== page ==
Get local stories you won't find anywhere else right to your inbox.
Sign up here

Just Posted

A dose of COVID-19 vaccine is prepared at a vaccination clinic in Montreal’s Olympic Stadium on Tuesday, Feb. 23, 2021. THE CANADIAN PRESS/Paul Chiasson
39 new cases of COVID-19 in Interior Health region

The total number of cases in the region since the pandemic began is now at 7,334

RCMP. (Phil McLachlan/Capital News)
Suspect arrested after armed robbery in downtown Castlegar

Victim was allegedly threatened with knife and bear spray

The Skinny Genes Foundation is raising awareness and funds for a rare genetic disorder that claimed both his father and uncle.
NHL players, local businesses help Kootenay man raise funds and awareness for rare genetic disease

Signed NHL jerseys and local business donations up for auction in Skinny Genes Foundation fundraiser

(file photo)
Nomination packages available for Castlegar byelection

The mayor’s seat and one council seat will be on the ballot

Columbia Avenue Redevelopment — Phase 2 will begin in February. Image: City of Castlegar
Construction on the Columbia Avenue Redevelopment Project beginning March 1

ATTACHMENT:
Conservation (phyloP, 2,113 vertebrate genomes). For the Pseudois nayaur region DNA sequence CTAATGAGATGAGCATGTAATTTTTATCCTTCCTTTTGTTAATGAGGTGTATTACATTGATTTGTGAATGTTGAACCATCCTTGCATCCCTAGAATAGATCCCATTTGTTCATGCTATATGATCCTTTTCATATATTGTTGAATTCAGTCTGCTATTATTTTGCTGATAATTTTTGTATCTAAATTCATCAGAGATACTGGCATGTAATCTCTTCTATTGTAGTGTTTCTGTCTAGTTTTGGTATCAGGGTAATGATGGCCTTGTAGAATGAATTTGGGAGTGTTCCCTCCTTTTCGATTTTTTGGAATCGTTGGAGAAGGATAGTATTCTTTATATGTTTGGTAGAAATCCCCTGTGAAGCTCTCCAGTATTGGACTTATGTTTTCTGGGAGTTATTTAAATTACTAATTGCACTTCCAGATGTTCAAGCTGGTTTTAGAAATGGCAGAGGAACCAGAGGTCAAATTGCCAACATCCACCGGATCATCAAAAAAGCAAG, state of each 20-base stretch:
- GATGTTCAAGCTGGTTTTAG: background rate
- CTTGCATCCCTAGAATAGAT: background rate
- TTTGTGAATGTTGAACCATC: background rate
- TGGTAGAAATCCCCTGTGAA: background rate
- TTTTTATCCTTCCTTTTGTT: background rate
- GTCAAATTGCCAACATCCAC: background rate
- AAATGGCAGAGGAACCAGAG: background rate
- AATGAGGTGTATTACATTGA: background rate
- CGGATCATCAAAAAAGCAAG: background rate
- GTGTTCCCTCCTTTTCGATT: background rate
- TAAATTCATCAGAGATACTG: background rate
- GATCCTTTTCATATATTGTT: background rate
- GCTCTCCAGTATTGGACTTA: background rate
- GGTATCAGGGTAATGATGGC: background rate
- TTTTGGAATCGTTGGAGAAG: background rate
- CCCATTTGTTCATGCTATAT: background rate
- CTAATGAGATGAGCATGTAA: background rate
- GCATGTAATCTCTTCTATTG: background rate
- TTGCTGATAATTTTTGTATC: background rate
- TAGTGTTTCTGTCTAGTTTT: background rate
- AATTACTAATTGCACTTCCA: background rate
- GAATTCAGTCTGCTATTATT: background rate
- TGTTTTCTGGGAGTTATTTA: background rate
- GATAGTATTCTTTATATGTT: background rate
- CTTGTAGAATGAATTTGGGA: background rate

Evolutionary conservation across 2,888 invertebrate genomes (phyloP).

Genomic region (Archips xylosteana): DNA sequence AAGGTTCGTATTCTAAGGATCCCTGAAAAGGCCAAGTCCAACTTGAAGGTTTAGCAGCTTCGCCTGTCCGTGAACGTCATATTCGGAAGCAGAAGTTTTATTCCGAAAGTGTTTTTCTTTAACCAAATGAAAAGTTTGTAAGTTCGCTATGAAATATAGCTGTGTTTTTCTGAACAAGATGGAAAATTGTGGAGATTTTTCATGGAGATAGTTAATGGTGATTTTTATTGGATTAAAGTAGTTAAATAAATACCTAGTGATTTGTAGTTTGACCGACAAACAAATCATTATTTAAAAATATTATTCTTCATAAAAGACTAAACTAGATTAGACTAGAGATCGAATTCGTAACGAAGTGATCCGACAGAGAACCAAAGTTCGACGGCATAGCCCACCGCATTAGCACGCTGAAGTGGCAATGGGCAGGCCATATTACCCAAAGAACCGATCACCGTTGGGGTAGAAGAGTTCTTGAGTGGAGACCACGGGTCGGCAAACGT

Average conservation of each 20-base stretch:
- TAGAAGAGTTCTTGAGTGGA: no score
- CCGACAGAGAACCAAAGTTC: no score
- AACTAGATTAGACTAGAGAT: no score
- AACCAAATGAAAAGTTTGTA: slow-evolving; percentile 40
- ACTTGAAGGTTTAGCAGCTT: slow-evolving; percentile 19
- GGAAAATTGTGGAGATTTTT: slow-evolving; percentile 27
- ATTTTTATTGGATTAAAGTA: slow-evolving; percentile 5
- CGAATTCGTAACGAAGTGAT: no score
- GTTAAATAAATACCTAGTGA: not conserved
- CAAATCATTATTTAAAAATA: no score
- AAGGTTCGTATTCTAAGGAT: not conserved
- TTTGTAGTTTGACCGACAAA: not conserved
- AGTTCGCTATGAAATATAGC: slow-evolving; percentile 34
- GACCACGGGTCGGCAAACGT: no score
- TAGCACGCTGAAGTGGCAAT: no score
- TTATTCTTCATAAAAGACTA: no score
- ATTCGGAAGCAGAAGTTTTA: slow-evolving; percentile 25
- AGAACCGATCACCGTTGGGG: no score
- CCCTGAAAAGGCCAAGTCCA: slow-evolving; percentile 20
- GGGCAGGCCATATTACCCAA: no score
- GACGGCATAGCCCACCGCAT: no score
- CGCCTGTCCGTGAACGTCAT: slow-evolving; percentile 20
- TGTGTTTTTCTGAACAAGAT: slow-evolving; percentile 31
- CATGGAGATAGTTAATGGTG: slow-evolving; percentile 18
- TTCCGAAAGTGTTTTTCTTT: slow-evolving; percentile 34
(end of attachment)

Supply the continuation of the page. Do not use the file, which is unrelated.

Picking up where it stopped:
Crews will be clearing brush and trees and removing asphalt

Dr. Bonnie Henry leaves the podium after talking about the next steps in B.C.’s COVID-19 Immunization Plan during a press conference at Legislature in Victoria, B.C., on Friday, January 22, 2021. THE CANADIAN PRESS/Chad Hipolito
COVID: 589 new cases in B.C., and 7 new deaths

No new outbreaks being reported Feb. 26

Staff from the Marine Mammal Rescue Centre, passersby, RCMP and Nanaimo Fire Rescue carried a sick 300-kilogram steller sea lion up the steep bluff at Invermere Beach in north Nanaimo in an attempt to save the animal’s life Thursday. (Photo courtesy Marine Mammal Rescue Centre)
300-kilogram sea lion muscled up from B.C. beach in rescue attempt

Animal dies despite efforts of Nanaimo marine mammal rescue team, emergency personnel and bystanders